Did Jesus just pass out on the cross then regain consciousness while in the tomb? Some people would say yes. This is known as the “swoon theory,” and it’s a popular alternative story to the resurrection of Jesus. Scripture claims Jesus rose from the dead, but we need to be sure he was dead before being placed in the tomb. No death, no resurrection.
Two questions about the swoon theory need to be addressed. First, did Jesus merely faint on the cross? Second, was he taken off the cross while still alive? I will make the case that Jesus was dead when taken off the cross in part two of this article next month. For now, I want to dissect the challenge that Jesus merely fainted on the cross.
Crucifixion was designed to be long, painful, and agonizing. The Romans had perfected the cross as a form of torture. According to medical experts, crucifixion victims typically died of either hypovolemic shock or exhaustion asphyxia.
Hypovolemic shock occurs when a person loses a tremendous amount of blood. Because of the blood loss, the heart can’t pump enough blood/oxygen to organs and other body parts to keep them functioning. As a result, organs begin to shut down, which is fatal. Symptoms of hypovolemic shock include passing out and becoming extremely thirsty.
Did Jesus experience hypovolemic shock? The Gospels indicate he did.
John 19:17 says, “They took Jesus, therefore, and He went out, bearing His own cross, to the place called the Place of the Skull.” What’s interesting is that the other three Gospels say the soldiers pressed into service Simon of Cyrene to carry Jesus’ cross. Which was it? Did Jesus bear his own cross, or did Simon have to carry it? Both. After his scourging, Jesus would have lost a tremendous amount of blood and been prone to passing out. He likely fainted and couldn’t carry his cross, so Simon was forced to.
One of the seven recorded statements of Jesus on the cross is “I am thirsty” (John 19:28). Hypovolemic shock causes extreme thirst because the body needs to replenish its fluids. Jesus seems to have experienced hypovolemic shock.
Asphyxia or asphyxiation occurs when a person cannot breathe properly and doesn’t get the proper amount of oxygen. Because of lack of oxygen, fainting, brain injury, and death can occur. Asphyxia often killed crucifixion victims because of the position of their bodies on the cross. Having the weight of the body suspended on outstretched arms puts a tremendous amount of pressure on the chest cavity and lungs. To take deep breaths, crucifixion victims had to push up with their legs and pull up with their arms. This allowed the lungs to inflate, getting the oxygen necessary to sustain life. This pushing and pulling would eventually exhaust the crucified, and they would lose the strength to keep moving themselves up and down. Eventually, they would be asphyxiated.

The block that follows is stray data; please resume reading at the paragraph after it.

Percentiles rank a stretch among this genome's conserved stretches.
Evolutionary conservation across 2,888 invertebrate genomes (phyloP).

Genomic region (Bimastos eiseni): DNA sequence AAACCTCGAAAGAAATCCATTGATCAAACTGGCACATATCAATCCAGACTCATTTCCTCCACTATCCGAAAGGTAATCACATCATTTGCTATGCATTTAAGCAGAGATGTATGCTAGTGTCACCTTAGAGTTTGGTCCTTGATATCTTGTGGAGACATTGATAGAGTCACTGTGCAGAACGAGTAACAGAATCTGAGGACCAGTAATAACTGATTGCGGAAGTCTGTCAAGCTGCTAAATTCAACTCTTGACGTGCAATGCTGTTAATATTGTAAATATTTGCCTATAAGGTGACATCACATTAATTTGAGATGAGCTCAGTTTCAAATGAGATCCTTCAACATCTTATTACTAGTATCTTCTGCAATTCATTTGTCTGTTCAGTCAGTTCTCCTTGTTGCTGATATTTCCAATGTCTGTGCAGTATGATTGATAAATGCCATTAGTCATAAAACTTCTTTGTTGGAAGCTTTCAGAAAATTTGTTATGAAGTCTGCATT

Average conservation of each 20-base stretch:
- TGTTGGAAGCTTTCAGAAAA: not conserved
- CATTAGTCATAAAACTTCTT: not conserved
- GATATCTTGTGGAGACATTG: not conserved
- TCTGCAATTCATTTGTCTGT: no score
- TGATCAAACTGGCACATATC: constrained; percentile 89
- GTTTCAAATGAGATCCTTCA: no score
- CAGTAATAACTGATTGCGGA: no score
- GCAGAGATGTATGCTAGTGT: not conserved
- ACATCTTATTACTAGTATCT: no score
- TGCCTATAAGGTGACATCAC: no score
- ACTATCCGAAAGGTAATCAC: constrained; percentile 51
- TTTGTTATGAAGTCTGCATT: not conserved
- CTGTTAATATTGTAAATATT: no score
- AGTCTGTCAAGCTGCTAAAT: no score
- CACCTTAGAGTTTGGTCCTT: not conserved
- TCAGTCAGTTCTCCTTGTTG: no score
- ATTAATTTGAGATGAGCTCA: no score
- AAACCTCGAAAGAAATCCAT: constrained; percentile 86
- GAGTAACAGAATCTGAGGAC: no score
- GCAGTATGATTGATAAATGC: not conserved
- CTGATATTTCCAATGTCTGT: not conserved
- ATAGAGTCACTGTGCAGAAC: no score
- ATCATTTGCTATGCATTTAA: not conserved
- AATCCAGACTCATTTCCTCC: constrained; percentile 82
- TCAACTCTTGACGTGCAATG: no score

There was a common practice used by the Romans to hasten the death of the crucified. It’s called crurifragium, the breaking of the lower legs of the crucified victim. We see this happen to the two thieves who are executed next to Jesus in John 19:31–32. The reason breaking the legs of the crucified hastened their death was that they couldn’t push up and take a breath anymore. Their arms would exhaust quickly, and soon they would asphyxiate.
Back to our question: Did Jesus merely faint on the cross? Hypovolemic shock and asphyxiation both cause a person to lose consciousness and faint, but isn’t fainting often a part of dying? I’m pretty sure people lose consciousness as they die. We should have no problem with Jesus fainting on the cross, but did Jesus merely faint, or did he die?
When a person faints, involuntary body functions continue (think breathing, digestion, heartbeat, things like that). However, pushing and pulling with your arms and legs so you can breathe are not involuntary body functions.
Here’s the big point. Fainting on the cross was a death sentence. If Jesus fainted, he couldn’t have continued to breathe because he wouldn’t have been consciously aware enough to tell his body to push and pull his legs and arms in order to inhale. Fainting on the cross would have ensured asphyxiation.
When someone makes the claim that Jesus fainted on the cross, agree with them. Jesus probably did faint on the cross. Then ask them how he continued to breathe while unconsciously hanging there. Talk through the consequences of a crucifixion victim fainting while on the cross, and explain how asphyxiation would kill him.
The burden of proof is on the person who claims Jesus fainted on the cross but didn’t die. Next month, I’ll address the question “Was Jesus taken off the cross while still alive?”